I’ve had this theory for a while that if you have the words to describe what is happening when you play music (physically, mentally, emotionally) it assists greatly in the development of musicality. My experience has been that having a vocabulary to express what you hear is integral to being able to improve. This is because great musicians are always comparing two things: their ideal concept of what something will sound like and what their playing sounds like in reality. Yet, in the way that we teach, we often tell our students “that’s wrong, it goes like this,” without giving them the tools to be able to express why something doesn’t meet their own aural concept. It’s just as important to do this with the nuts-and-bolts of music (rhythm, articulation, pitch) as well as the more expressive aspects of music. This is because giving students building a musical vocabulary early enables them to understand instruction more quickly and develop self-reflective practising skills. 

I emphasise using specific language to my students in a number of different musical contexts during their lessons. Firstly, when teaching rhythm (I teach both rhythm names and numbers) I always make my students understand that the numbers represent the beats, and that and represents the exact midpoint between the beats. I then explain that the notes that happen with the numbers are the on-beats and the notes that fall on the and are the off-beats.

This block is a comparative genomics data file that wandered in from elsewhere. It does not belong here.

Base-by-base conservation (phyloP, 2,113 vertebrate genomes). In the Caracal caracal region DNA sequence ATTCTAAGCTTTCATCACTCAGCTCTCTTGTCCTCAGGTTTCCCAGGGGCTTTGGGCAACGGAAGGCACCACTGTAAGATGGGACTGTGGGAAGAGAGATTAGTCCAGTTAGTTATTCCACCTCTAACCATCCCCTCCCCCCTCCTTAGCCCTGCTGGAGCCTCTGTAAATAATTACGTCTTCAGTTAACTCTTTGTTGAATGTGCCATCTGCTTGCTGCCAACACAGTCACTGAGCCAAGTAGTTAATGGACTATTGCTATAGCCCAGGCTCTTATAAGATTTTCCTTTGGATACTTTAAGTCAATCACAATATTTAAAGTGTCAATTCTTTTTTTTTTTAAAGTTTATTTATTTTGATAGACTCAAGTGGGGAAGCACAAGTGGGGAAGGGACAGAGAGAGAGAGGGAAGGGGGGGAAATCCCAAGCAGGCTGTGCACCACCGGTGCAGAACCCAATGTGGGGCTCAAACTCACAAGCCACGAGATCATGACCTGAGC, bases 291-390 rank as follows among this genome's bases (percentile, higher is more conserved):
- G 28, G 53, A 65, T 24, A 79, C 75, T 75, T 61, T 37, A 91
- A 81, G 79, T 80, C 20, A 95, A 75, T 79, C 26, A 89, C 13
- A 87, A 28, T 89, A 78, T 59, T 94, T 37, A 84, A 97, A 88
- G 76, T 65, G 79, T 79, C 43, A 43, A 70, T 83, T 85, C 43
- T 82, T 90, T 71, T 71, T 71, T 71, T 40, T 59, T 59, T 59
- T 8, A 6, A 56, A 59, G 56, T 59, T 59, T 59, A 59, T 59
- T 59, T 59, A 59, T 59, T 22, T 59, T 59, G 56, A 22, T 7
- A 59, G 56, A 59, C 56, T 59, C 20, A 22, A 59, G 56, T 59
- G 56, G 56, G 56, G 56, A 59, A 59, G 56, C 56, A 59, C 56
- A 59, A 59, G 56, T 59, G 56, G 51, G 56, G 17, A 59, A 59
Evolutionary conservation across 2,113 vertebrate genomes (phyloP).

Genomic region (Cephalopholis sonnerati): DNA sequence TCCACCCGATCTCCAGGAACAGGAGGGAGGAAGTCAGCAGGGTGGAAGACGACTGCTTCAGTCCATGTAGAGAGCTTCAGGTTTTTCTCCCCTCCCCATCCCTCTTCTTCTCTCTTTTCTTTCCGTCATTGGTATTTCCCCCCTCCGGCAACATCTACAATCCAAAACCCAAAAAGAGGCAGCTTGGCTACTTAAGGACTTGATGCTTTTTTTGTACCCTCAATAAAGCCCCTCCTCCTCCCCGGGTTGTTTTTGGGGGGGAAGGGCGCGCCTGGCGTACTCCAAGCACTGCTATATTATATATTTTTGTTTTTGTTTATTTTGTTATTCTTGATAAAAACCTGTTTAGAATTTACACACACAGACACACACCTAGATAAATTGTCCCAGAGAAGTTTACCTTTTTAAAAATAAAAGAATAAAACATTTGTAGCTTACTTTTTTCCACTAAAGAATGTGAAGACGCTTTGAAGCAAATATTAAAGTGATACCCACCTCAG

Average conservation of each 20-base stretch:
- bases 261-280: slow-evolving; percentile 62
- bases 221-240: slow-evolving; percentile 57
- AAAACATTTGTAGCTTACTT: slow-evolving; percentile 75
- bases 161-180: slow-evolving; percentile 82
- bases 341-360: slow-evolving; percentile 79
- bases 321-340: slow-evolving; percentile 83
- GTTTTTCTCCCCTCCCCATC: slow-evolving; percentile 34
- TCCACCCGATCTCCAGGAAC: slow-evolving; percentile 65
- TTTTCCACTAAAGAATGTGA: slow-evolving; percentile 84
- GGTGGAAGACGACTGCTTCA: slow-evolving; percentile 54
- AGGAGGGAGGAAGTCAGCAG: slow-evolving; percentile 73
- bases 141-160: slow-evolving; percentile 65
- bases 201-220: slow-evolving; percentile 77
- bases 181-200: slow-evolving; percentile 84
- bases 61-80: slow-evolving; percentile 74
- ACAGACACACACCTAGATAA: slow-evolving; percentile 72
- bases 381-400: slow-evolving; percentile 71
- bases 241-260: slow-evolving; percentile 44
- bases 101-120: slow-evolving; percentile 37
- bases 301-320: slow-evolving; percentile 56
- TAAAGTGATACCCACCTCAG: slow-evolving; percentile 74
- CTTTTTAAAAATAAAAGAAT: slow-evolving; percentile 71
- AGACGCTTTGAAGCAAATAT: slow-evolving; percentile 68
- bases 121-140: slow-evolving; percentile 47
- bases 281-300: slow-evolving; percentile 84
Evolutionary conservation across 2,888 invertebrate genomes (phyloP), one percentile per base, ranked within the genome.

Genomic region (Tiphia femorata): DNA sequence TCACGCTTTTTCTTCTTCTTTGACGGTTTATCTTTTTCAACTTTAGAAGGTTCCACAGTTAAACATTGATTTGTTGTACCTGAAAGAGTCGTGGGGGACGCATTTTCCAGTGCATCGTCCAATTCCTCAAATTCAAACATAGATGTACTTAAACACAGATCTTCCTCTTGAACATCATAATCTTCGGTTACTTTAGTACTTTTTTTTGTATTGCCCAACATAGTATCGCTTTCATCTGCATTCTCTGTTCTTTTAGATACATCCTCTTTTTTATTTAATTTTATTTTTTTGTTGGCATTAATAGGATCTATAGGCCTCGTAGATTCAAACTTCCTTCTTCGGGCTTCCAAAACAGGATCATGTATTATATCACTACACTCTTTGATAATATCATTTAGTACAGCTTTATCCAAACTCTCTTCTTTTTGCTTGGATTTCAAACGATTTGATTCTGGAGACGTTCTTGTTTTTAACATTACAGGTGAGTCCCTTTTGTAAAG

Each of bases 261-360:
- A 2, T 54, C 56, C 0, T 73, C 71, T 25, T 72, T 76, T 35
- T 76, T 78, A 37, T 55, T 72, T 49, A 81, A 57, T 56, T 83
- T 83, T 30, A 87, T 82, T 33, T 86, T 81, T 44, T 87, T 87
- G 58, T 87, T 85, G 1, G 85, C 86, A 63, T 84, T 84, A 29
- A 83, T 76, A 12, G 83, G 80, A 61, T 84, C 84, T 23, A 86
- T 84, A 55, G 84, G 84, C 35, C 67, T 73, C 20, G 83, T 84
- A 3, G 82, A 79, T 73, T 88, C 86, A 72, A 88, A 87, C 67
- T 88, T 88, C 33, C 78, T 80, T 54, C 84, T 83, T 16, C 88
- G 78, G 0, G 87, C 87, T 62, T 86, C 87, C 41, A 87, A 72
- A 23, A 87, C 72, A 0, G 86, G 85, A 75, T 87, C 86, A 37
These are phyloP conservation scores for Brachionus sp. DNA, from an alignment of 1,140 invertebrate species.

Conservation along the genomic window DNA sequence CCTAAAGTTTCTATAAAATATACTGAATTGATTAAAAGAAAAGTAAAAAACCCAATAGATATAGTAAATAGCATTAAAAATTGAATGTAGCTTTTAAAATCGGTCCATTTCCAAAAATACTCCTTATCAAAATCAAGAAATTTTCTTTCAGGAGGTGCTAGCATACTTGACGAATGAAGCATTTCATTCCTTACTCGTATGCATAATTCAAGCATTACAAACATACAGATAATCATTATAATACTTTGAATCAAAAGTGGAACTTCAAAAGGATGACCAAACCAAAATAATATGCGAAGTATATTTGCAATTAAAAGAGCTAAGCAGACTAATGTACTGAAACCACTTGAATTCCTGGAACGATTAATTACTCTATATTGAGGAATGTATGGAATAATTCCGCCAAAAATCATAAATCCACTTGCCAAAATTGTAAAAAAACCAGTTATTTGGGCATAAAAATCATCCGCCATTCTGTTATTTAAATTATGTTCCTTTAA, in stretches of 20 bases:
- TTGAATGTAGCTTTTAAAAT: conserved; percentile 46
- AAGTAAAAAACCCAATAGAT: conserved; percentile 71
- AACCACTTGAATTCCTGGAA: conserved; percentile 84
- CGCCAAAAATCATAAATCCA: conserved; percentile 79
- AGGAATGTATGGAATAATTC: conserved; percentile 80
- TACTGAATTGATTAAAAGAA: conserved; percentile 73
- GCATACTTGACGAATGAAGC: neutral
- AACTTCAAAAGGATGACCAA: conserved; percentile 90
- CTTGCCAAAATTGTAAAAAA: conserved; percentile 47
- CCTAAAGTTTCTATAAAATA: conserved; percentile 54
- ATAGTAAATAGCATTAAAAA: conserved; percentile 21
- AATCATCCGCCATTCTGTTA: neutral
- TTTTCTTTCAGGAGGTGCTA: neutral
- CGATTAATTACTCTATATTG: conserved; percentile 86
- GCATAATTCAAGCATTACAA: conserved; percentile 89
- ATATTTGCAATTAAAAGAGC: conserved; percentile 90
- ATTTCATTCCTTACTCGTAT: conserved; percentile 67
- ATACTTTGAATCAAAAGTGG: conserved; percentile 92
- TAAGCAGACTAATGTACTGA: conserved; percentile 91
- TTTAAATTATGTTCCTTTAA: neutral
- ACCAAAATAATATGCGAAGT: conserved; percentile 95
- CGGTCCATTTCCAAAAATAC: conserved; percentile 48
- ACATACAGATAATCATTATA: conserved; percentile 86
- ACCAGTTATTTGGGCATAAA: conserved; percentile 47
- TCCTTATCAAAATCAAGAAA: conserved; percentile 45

Once students understand on-beats and off-beats I point at an off-beat quaver and ask them to tell me which beat it falls on. The answer is often, “One and.” To which I respond, “you have the right answer (it’s always important to acknowledge that the student has understood the concept) but have just given me two different places, the answer is the ‘and of one’ or ‘the and belonging to beat one’.” Teaching rhythm in this way gives students a very clear idea of exactly where their notes are when they read music.

Teaching in this way has had one very positive unintended consequence: my students have started to develop a non-judgemental critical voice. Their language has moved from “that was wrong” or “bad”, to “I played that note on beat 1 instead of the and of one.” Not only does this allow students to identify problem areas and fix them efficiently and thus allow them to improve more quickly, it also counteracts that ever-present hyper-criticism that so many musicians develop at such a young age.

Every now and then you meet someone who can explain incredibly complex concepts in very succinct and easy-to-understand ways, why don’t we strive to give the next generation of musicians the tools to be those people.

This article was originally published under the title “Being able to talk about music is essential for developing musicality. Part 1: Rhythm”

Next week’s education post will be the second article in this series, it will focus on developing language for musical expression.